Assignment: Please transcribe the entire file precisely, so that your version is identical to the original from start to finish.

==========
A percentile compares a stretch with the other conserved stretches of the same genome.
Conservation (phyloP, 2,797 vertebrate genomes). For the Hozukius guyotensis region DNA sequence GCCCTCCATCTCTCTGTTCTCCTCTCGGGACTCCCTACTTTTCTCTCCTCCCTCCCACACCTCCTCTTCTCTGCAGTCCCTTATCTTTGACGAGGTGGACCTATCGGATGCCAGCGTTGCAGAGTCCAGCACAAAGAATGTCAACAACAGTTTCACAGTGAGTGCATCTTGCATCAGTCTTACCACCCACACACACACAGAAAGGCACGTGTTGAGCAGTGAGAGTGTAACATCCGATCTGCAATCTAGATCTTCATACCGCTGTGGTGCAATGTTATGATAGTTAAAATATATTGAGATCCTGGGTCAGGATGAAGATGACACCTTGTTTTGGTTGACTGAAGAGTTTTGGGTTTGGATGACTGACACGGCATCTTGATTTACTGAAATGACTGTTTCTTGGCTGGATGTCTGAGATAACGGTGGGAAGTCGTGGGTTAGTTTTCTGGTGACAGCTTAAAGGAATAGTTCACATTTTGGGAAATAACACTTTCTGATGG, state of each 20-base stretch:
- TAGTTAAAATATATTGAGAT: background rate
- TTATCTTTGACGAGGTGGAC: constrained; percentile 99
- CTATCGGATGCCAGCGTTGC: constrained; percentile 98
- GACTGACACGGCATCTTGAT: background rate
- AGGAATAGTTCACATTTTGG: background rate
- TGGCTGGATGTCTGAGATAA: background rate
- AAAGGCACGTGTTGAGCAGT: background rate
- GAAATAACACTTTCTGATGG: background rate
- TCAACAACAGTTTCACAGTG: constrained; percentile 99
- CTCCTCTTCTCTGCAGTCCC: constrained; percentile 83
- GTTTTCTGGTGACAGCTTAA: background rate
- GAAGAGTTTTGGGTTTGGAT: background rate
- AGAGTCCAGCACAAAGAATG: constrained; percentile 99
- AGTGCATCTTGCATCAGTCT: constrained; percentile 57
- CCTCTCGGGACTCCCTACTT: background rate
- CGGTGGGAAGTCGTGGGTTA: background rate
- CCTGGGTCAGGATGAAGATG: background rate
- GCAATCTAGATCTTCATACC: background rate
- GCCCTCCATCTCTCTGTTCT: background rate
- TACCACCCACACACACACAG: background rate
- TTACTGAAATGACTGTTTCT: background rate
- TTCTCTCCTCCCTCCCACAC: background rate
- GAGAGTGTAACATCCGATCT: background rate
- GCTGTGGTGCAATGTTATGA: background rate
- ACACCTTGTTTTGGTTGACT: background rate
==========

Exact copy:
A percentile compares a stretch with the other conserved stretches of the same genome.
Conservation (phyloP, 2,797 vertebrate genomes). For the Hozukius guyotensis region DNA sequence GCCCTCCATCTCTCTGTTCTCCTCTCGGGACTCCCTACTTTTCTCTCCTCCCTCCCACACCTCCTCTTCTCTGCAGTCCCTTATCTTTGACGAGGTGGACCTATCGGATGCCAGCGTTGCAGAGTCCAGCACAAAGAATGTCAACAACAGTTTCACAGTGAGTGCATCTTGCATCAGTCTTACCACCCACACACACACAGAAAGGCACGTGTTGAGCAGTGAGAGTGTAACATCCGATCTGCAATCTAGATCTTCATACCGCTGTGGTGCAATGTTATGATAGTTAAAATATATTGAGATCCTGGGTCAGGATGAAGATGACACCTTGTTTTGGTTGACTGAAGAGTTTTGGGTTTGGATGACTGACACGGCATCTTGATTTACTGAAATGACTGTTTCTTGGCTGGATGTCTGAGATAACGGTGGGAAGTCGTGGGTTAGTTTTCTGGTGACAGCTTAAAGGAATAGTTCACATTTTGGGAAATAACACTTTCTGATGG, state of each 20-base stretch:
- TAGTTAAAATATATTGAGAT: background rate
- TTATCTTTGACGAGGTGGAC: constrained; percentile 99
- CTATCGGATGCCAGCGTTGC: constrained; percentile 98
- GACTGACACGGCATCTTGAT: background rate
- AGGAATAGTTCACATTTTGG: background rate
- TGGCTGGATGTCTGAGATAA: background rate
- AAAGGCACGTGTTGAGCAGT: background rate
- GAAATAACACTTTCTGATGG: background rate
- TCAACAACAGTTTCACAGTG: constrained; percentile 99
- CTCCTCTTCTCTGCAGTCCC: constrained; percentile 83
- GTTTTCTGGTGACAGCTTAA: background rate
- GAAGAGTTTTGGGTTTGGAT: background rate
- AGAGTCCAGCACAAAGAATG: constrained; percentile 99
- AGTGCATCTTGCATCAGTCT: constrained; percentile 57
- CCTCTCGGGACTCCCTACTT: background rate
- CGGTGGGAAGTCGTGGGTTA: background rate
- CCTGGGTCAGGATGAAGATG: background rate
- GCAATCTAGATCTTCATACC: background rate
- GCCCTCCATCTCTCTGTTCT: background rate
- TACCACCCACACACACACAG: background rate
- TTACTGAAATGACTGTTTCT: background rate
- TTCTCTCCTCCCTCCCACAC: background rate
- GAGAGTGTAACATCCGATCT: background rate
- GCTGTGGTGCAATGTTATGA: background rate
- ACACCTTGTTTTGGTTGACT: background rate